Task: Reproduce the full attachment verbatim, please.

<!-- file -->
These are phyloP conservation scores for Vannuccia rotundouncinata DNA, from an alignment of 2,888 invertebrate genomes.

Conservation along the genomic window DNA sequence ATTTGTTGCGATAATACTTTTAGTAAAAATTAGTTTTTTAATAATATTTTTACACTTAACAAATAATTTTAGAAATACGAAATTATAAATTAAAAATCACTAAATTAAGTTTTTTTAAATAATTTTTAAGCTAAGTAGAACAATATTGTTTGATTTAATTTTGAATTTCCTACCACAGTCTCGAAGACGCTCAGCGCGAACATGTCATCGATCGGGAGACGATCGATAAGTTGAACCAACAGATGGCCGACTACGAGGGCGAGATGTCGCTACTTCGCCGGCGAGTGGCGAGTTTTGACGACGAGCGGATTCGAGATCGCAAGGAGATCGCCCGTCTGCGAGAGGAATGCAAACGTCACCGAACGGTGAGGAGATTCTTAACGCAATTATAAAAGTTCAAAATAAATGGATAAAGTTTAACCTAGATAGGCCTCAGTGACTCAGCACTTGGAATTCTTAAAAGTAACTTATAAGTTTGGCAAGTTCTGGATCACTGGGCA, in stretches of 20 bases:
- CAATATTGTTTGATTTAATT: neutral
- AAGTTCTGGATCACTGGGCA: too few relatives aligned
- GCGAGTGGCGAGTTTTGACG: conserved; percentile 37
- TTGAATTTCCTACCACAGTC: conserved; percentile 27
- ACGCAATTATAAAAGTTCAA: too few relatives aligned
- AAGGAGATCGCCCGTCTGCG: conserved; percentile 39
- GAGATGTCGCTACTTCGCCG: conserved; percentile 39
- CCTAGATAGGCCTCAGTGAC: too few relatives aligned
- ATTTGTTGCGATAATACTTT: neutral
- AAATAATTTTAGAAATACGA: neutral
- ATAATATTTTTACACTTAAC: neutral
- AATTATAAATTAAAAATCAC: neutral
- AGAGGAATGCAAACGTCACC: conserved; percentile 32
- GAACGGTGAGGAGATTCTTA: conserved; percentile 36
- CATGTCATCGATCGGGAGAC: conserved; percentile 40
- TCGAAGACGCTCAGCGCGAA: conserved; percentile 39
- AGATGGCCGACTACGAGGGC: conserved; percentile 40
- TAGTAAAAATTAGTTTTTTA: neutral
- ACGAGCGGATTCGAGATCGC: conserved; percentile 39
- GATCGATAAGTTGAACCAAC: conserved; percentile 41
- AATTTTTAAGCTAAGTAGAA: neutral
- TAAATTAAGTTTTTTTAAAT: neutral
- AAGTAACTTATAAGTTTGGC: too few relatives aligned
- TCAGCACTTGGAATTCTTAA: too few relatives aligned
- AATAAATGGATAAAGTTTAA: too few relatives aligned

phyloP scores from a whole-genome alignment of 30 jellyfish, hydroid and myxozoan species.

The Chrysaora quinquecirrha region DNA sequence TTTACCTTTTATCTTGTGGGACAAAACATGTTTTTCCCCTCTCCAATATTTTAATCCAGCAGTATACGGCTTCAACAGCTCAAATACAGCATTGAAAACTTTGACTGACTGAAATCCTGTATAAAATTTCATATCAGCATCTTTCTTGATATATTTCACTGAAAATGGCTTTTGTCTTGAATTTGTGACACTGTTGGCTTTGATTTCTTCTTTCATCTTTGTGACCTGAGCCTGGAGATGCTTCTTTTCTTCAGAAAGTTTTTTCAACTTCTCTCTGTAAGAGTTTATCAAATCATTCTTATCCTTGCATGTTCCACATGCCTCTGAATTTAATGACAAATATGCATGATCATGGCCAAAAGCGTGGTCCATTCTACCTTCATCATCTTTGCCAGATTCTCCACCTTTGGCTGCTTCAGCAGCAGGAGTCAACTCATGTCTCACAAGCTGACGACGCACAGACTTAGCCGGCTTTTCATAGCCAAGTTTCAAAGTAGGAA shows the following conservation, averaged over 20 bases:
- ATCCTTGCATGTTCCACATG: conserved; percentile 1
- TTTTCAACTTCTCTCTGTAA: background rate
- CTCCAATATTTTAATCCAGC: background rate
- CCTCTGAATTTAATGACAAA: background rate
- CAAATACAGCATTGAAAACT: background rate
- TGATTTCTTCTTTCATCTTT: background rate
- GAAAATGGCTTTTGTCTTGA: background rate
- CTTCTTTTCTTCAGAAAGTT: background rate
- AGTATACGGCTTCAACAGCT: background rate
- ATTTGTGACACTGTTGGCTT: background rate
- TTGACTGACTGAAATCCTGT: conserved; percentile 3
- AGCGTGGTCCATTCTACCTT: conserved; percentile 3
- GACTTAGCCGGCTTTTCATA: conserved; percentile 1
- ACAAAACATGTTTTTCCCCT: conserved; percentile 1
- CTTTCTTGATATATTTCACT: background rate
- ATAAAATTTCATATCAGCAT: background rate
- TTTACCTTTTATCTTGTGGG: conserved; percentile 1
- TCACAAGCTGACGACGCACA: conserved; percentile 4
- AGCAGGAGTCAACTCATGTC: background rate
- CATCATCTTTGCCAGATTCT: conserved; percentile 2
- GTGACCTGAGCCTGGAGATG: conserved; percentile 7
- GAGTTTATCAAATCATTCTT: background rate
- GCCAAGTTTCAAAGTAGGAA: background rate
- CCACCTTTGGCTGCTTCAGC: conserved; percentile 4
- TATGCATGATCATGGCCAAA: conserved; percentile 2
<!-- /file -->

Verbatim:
These are phyloP conservation scores for Vannuccia rotundouncinata DNA, from an alignment of 2,888 invertebrate genomes.

Conservation along the genomic window DNA sequence ATTTGTTGCGATAATACTTTTAGTAAAAATTAGTTTTTTAATAATATTTTTACACTTAACAAATAATTTTAGAAATACGAAATTATAAATTAAAAATCACTAAATTAAGTTTTTTTAAATAATTTTTAAGCTAAGTAGAACAATATTGTTTGATTTAATTTTGAATTTCCTACCACAGTCTCGAAGACGCTCAGCGCGAACATGTCATCGATCGGGAGACGATCGATAAGTTGAACCAACAGATGGCCGACTACGAGGGCGAGATGTCGCTACTTCGCCGGCGAGTGGCGAGTTTTGACGACGAGCGGATTCGAGATCGCAAGGAGATCGCCCGTCTGCGAGAGGAATGCAAACGTCACCGAACGGTGAGGAGATTCTTAACGCAATTATAAAAGTTCAAAATAAATGGATAAAGTTTAACCTAGATAGGCCTCAGTGACTCAGCACTTGGAATTCTTAAAAGTAACTTATAAGTTTGGCAAGTTCTGGATCACTGGGCA, in stretches of 20 bases:
- CAATATTGTTTGATTTAATT: neutral
- AAGTTCTGGATCACTGGGCA: too few relatives aligned
- GCGAGTGGCGAGTTTTGACG: conserved; percentile 37
- TTGAATTTCCTACCACAGTC: conserved; percentile 27
- ACGCAATTATAAAAGTTCAA: too few relatives aligned
- AAGGAGATCGCCCGTCTGCG: conserved; percentile 39
- GAGATGTCGCTACTTCGCCG: conserved; percentile 39
- CCTAGATAGGCCTCAGTGAC: too few relatives aligned
- ATTTGTTGCGATAATACTTT: neutral
- AAATAATTTTAGAAATACGA: neutral
- ATAATATTTTTACACTTAAC: neutral
- AATTATAAATTAAAAATCAC: neutral
- AGAGGAATGCAAACGTCACC: conserved; percentile 32
- GAACGGTGAGGAGATTCTTA: conserved; percentile 36
- CATGTCATCGATCGGGAGAC: conserved; percentile 40
- TCGAAGACGCTCAGCGCGAA: conserved; percentile 39
- AGATGGCCGACTACGAGGGC: conserved; percentile 40
- TAGTAAAAATTAGTTTTTTA: neutral
- ACGAGCGGATTCGAGATCGC: conserved; percentile 39
- GATCGATAAGTTGAACCAAC: conserved; percentile 41
- AATTTTTAAGCTAAGTAGAA: neutral
- TAAATTAAGTTTTTTTAAAT: neutral
- AAGTAACTTATAAGTTTGGC: too few relatives aligned
- TCAGCACTTGGAATTCTTAA: too few relatives aligned
- AATAAATGGATAAAGTTTAA: too few relatives aligned

phyloP scores from a whole-genome alignment of 30 jellyfish, hydroid and myxozoan species.

The Chrysaora quinquecirrha region DNA sequence TTTACCTTTTATCTTGTGGGACAAAACATGTTTTTCCCCTCTCCAATATTTTAATCCAGCAGTATACGGCTTCAACAGCTCAAATACAGCATTGAAAACTTTGACTGACTGAAATCCTGTATAAAATTTCATATCAGCATCTTTCTTGATATATTTCACTGAAAATGGCTTTTGTCTTGAATTTGTGACACTGTTGGCTTTGATTTCTTCTTTCATCTTTGTGACCTGAGCCTGGAGATGCTTCTTTTCTTCAGAAAGTTTTTTCAACTTCTCTCTGTAAGAGTTTATCAAATCATTCTTATCCTTGCATGTTCCACATGCCTCTGAATTTAATGACAAATATGCATGATCATGGCCAAAAGCGTGGTCCATTCTACCTTCATCATCTTTGCCAGATTCTCCACCTTTGGCTGCTTCAGCAGCAGGAGTCAACTCATGTCTCACAAGCTGACGACGCACAGACTTAGCCGGCTTTTCATAGCCAAGTTTCAAAGTAGGAA shows the following conservation, averaged over 20 bases:
- ATCCTTGCATGTTCCACATG: conserved; percentile 1
- TTTTCAACTTCTCTCTGTAA: background rate
- CTCCAATATTTTAATCCAGC: background rate
- CCTCTGAATTTAATGACAAA: background rate
- CAAATACAGCATTGAAAACT: background rate
- TGATTTCTTCTTTCATCTTT: background rate
- GAAAATGGCTTTTGTCTTGA: background rate
- CTTCTTTTCTTCAGAAAGTT: background rate
- AGTATACGGCTTCAACAGCT: background rate
- ATTTGTGACACTGTTGGCTT: background rate
- TTGACTGACTGAAATCCTGT: conserved; percentile 3
- AGCGTGGTCCATTCTACCTT: conserved; percentile 3
- GACTTAGCCGGCTTTTCATA: conserved; percentile 1
- ACAAAACATGTTTTTCCCCT: conserved; percentile 1
- CTTTCTTGATATATTTCACT: background rate
- ATAAAATTTCATATCAGCAT: background rate
- TTTACCTTTTATCTTGTGGG: conserved; percentile 1
- TCACAAGCTGACGACGCACA: conserved; percentile 4
- AGCAGGAGTCAACTCATGTC: background rate
- CATCATCTTTGCCAGATTCT: conserved; percentile 2
- GTGACCTGAGCCTGGAGATG: conserved; percentile 7
- GAGTTTATCAAATCATTCTT: background rate
- GCCAAGTTTCAAAGTAGGAA: background rate
- CCACCTTTGGCTGCTTCAGC: conserved; percentile 4
- TATGCATGATCATGGCCAAA: conserved; percentile 2